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I have the following Perl code which relies on Term::ReadKey to get the terminal width; My NetBSD build is missing this module, so I want to default the width of the terminal to 80 when the module is missing.

I can't figure out how to conditionally use a module, knowing ahead of time whether it is available. My current implementation just quits with a message saying it can't find Term::ReadKey if it's absent.

#/usr/pkg/bin/perl -w
# Try loading Term::ReadKey
use Term::ReadKey;
my ($wchar, $hchar, $wpixels, $hpixels) = GetTerminalSize();
my @p=(2,3,5,7,11,13,17,19,23,29,31,37,41,43,47,53,59,61,67,71,73,79,83,89,97);
my $plen=$#p+1;
printf("num |".("%".int(($wchar-5)/$plen)."d") x $plen."\n",@p);

I'm using Perl 5.8.7 on NetBSD and 5.8.8 on CygWin Can you help me implement this into my script more effectively?

share|improve this question
    
In my opinion, either the title is wrong, or all the answers (except perhaps the one using Module::Load::Conditional, if check_install() is used) are wrong. The title asks how to check "if I have a Perl module before using it". All the answers use some variation of "detect errors with eval while requiring/loading/using it". –  Peter V. Mørch May 12 at 13:37

6 Answers 6

up vote 66 down vote accepted

Here's a bare-bones solution that does not require another module:

my $rc = eval
{
  require Term::ReadKey;
  Term::ReadKey->import();
  1;
};

if($rc)
{
  # Term::ReadKey loaded and imported successfully
  ...
}

Note that all the answers below (I hope they're below this one! :-) that use eval { use SomeModule } are wrong because use statements are evaluated at compile time, regardless of where in the code they appear. So if SomeModule is not available, the script will die immediately upon compiling.

(A string eval of a use statement will also work (eval 'use SomeModule';), but there's no sense parsing and compiling new code at runtime when the require/import pair does the same thing, and is syntax-checked at compile time to boot.)

Finally, note that my use of eval { ... } and $@ here is succinct for the purpose of this example. In real code, you should use something like Try::Tiny, or at least be aware of the issues it addresses.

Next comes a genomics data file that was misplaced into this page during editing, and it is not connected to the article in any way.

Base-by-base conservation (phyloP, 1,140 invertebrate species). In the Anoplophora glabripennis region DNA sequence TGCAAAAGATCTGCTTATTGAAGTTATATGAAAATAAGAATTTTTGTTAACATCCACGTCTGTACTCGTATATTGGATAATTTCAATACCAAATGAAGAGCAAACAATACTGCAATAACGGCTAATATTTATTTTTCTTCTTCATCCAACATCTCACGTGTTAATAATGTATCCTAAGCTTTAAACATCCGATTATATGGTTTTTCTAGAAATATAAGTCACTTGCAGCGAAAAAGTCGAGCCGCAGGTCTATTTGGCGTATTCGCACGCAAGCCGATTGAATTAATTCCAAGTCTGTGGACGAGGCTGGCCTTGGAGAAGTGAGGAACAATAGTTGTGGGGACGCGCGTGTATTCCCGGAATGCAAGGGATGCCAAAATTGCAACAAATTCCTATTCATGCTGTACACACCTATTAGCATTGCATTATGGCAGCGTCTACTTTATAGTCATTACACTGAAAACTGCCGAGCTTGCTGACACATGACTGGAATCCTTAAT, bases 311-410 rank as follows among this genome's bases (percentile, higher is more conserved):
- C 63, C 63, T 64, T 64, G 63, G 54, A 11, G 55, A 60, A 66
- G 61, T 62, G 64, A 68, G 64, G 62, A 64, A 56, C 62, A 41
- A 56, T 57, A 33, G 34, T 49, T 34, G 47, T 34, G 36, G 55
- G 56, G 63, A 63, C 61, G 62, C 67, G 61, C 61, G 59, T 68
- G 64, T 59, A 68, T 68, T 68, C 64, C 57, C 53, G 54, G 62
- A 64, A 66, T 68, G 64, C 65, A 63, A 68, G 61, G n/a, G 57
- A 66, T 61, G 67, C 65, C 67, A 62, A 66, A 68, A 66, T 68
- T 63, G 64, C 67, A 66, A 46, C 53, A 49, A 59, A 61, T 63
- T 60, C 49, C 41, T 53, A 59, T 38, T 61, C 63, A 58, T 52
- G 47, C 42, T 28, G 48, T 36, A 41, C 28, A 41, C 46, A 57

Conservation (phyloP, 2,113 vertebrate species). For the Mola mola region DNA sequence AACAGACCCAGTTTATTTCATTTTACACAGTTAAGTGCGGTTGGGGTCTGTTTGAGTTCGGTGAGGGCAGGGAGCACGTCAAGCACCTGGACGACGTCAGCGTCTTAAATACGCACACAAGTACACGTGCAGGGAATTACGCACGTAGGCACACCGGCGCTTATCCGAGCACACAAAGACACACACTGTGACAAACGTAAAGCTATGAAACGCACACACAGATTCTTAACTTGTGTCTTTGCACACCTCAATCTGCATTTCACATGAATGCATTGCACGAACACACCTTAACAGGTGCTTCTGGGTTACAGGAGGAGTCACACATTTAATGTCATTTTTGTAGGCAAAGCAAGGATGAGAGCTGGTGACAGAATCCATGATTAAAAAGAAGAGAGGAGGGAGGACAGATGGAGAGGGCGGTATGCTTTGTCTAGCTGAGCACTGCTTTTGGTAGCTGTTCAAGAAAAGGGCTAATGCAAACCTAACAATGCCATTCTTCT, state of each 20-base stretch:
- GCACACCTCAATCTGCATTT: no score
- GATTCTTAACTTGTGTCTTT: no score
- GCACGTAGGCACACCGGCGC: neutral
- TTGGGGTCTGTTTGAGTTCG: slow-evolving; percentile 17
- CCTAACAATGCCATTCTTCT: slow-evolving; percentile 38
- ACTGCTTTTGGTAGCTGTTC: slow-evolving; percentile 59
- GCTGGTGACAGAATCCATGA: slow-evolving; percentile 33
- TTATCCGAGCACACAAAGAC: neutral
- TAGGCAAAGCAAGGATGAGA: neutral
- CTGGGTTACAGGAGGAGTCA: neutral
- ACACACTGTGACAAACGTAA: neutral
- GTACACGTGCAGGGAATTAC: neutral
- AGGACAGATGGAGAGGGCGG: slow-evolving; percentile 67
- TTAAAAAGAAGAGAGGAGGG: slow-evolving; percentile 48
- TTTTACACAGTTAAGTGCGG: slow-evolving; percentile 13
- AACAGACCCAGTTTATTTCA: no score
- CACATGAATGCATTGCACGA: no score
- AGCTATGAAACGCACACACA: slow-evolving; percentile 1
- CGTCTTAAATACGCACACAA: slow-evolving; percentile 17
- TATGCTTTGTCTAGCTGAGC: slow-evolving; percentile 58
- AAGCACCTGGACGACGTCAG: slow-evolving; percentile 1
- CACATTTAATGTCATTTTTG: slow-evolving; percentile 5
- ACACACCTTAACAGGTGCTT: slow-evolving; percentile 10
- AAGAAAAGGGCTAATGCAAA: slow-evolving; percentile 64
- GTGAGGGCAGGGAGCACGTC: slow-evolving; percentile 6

share|improve this answer
    
D'oh, I should have thought of that first. +1 –  ephemient Oct 30 '08 at 21:11
1  
Yes that does really does work, and the semi-colon after the eval block is very important. –  dlamblin Oct 30 '08 at 21:23
8  
Avoid relying on $@ as much as possible. F.ex., some modules could set $@ as a side effect while being loaded without actually throwing an exception. The better option is to rely on the fact that eval will return undef when an exception was caught, ie. if ( eval "use Term::ReadKey" ) { ... }. –  Aristotle Pagaltzis Nov 2 '08 at 15:31
4  
If the module (or anything else) executes an eval after it generates an exception (such as, in a SIGDIE handler or in a DESTROY method), the value of $@ is replaced with the result of the latest eval. –  daotoad Apr 29 '09 at 17:17
1  
A tiny difference between use Term::ReadKey; and eval { require Term::ReadKey }; in the answer is that now Term::ReadKey won't be available in BEGIN blocks. But that isn't a problem in the OP's example. –  Peter V. Mørch Oct 27 '11 at 9:39

Check out the CPAN module Module::Load::Conditional. It will do what you want.

share|improve this answer
4  
Of course, that only works if you have that one installed, too. Probably a better solution if you do. –  tvanfosson Oct 30 '08 at 20:57
    
Yeah... I can't guarantee I have that one. And while Detect::Module is, it doesn't list all the modules in it's $installed->modules() returned list of module names. –  dlamblin Oct 30 '08 at 21:03

The classic answer (dating back to Perl 4, at least, long before there was a 'use') was to 'require()' a module. This is executed as the script is run, rather than when compiled, and you can test for success or failure and react appropriately.

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And if you require a specific version of the module:

my $GOT_READKEY;
BEGIN {
    eval {
        require Term::ReadKey;
        Term::ReadKey->import();
        $GOT_READKEY = 1 if $Term::ReadKey::VERSION >= 2.30;
    };
}


# elsewhere in the code
if ($GOT_READKEY) {
    # ...
}
share|improve this answer
if  (eval {require Term::ReadKey;1;} ne 1) {
# if module can't load
} else {
Term::ReadKey->import();
}

or

if  (eval {require Term::ReadKey;1;}) {
#module loaded
Term::ReadKey->import();
}

Note: the 1; only executes if require Term::... loaded properly.

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I think it doesn't work when using variables. Please check this link which explains how it can be used with variable

$class = 'Foo::Bar';
        require $class;       # $class is not a bareword
    #or
        require "Foo::Bar";   # not a bareword because of the ""

The require function will look for the "Foo::Bar" file in the @INC array and will complain about not finding "Foo::Bar" there. In this case you can do:

 eval "require $class";
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